Relay 02 is in close proximity to a transmit mixer that runs continuously in receive as well as transmit. That circuit is in the middle of the RF board (inside the metal baffle) on the upper side. Because of this other circuit the relay was meant to be flat to the surface the board to reduce cross modulation. I file the shoulders of the socket to get another millimeter closer to the plane of the board to reduce this interaction to a minimum. As mentioned above the special socket (which is also gold plated) is supplied with the auction.
       Well, that about completes the description for this auction. Enjoy the photo below which will permit you to conceptualize the this process better.
       Some other points - a fellow ham in Spain has a modification where a different configuration pin out relay is used. The modification entails soldering to the bottom of a socket which is then used in the holes for the original relay. However the traces on the bottom of the board also have to be cut and several patch wires are soldered in place. Unfortunately these wire paths now cross over one another when they should not. This reduces the performance of the front end because of cross modulation and signal leakage. I have photos of a board where this abomination was performed and a comparison board to show what the final product of that effort looks like in relation to the original design. If you are interested in those photos check my website at . By the way if you have ever tried to solder a small wire to the underside of a small plastic socket with lead spacing of 0.1 inches, expect a lot of melted plastic and its fumes. You will need a very fine soldering pencil tip and very small gauge solder along with the vision of a preteen


Final Board PB-2355  RL01 on the PA board

Another relay of interest in the FT-102 is RL01 on the final board PB-2355. See Photo to the left of the PA board, RL01 should drop the PA screen voltage from 210v to 180v when the transceiver is switched to the 10 meter band.  The circuit on the final unit can bee see on page 63 of the FT-102 technical supplement in the lower right hand corner see L07, R06, Q01 transistor switch (2Sc1815) which then goes to the coil of RL01, ironically none of the parts listed here will show up on your schematic diagram.  How is RL01 switched on and off? In the lower right hand corner of your final unit you will see a contact at L07 Labeled 28 MHz. There is a brown wire on this corner of the board. That brown wire, if you're willing to take the time and trace the brown wire all the way back to the Local Unit PB-2345 its point of origin is tack soldered on to the Local unit at the Cathode end of D36 (It could be on D35/36/37/or/38) as all the cathodes of these diodes are tied together on the local unit. The other end of these diodes goes to P40/J01, which then goes to the band switch 10-meter positions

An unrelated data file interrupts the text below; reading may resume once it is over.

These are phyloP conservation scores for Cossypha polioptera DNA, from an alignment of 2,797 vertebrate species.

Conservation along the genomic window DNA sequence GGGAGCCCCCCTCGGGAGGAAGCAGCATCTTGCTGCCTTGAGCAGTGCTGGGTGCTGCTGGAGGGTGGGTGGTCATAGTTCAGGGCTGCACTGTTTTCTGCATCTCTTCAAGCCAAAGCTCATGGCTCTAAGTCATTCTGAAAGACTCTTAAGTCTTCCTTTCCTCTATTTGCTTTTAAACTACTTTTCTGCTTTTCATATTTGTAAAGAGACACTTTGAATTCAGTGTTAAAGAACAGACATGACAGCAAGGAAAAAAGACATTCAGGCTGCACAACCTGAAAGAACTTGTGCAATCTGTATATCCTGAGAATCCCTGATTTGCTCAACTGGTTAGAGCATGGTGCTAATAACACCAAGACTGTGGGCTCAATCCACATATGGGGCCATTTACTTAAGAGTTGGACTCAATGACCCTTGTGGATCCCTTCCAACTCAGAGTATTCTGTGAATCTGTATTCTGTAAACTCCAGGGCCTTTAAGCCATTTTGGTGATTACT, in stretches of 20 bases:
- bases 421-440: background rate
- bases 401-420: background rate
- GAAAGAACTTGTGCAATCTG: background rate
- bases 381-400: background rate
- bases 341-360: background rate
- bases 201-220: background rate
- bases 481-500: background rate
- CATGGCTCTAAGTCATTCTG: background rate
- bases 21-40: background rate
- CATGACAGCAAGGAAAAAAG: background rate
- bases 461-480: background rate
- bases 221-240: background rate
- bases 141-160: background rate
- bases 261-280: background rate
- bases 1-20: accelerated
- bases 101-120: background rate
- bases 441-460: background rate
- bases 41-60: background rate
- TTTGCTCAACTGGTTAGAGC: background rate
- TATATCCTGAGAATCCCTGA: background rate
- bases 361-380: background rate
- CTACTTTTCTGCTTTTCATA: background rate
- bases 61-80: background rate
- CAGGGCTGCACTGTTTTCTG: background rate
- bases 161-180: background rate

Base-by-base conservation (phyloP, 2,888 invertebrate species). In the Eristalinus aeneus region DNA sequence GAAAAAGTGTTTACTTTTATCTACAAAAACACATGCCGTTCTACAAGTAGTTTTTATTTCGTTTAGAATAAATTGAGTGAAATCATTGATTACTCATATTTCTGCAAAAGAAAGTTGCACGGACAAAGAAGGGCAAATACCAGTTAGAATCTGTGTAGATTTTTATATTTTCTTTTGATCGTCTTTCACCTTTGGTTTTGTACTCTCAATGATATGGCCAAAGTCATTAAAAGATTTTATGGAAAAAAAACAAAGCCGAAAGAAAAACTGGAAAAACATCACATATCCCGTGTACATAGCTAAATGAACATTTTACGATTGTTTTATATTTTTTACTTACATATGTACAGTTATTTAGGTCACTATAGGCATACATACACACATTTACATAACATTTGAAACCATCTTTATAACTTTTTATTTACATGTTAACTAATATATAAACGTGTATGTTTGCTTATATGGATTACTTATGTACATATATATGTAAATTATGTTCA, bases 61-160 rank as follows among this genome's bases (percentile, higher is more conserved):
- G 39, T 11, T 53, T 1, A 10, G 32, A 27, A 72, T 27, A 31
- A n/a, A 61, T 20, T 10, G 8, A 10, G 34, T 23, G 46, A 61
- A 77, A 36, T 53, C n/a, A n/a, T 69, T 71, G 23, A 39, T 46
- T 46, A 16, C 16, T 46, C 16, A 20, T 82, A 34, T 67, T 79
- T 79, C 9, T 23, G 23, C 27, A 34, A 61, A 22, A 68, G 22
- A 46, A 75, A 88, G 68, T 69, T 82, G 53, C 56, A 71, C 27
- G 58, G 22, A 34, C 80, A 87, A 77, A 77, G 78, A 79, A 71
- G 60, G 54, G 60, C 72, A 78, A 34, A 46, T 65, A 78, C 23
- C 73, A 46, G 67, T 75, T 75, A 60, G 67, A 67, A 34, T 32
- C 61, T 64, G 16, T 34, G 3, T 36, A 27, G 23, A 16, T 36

RL01 of the PA board should be bypassed, (Remove it!)

Yaesu initially placed it there to switch the screen voltage to a lower value when on ten meters for better efficiency. The relay was inconstant and gave them troubles so they just left it in the radio without switching it on or off. Since they didn't make the radio with RL01 active for regular production they took it out of the schematic so you will not see it although it is most certainly there. It was easier to erase the parts from the schematic than alter and redesign the boards. So just take the orange and white wire and place it on the other side of the relay so there can be no problems.  RL01 on the RF / final unit makes no sense having it on the board,  if you look at other transceivers like  the FT-101ZD, FT-901/ 902 and possibly other transceivers that used the 6146 final manufactured by Yaesu, you won't find a relay like this. 

I'm not sure what the Yaesu engineers had in their heads other then sushi and (Sake) rice wine on the day they all got together and designed this gem called the FT-102.  But if we take a quick look at other transmitters using 6146 finals, you will see the screen voltage is usually well above the 210 used on all bands in the FT-102 (screen) Pin #3

Make                      Rx     Tx Key Down
Yaesu FT-101ZD    220v   180v
Yaesu FT-901/902  264v   245v
Kenwood TS-820    255v   210v
Heathkit HW-101   300v    295v

RL01 on PB-2355 of the FT-102 is for all practical purposes worthless, if it becomes intermittent or problematic  just get rid of it or by pass it. I removed it from my transceiver and the rig is all the more reliable.


Relay Unit PB-2345, RL01 antenna T/R relay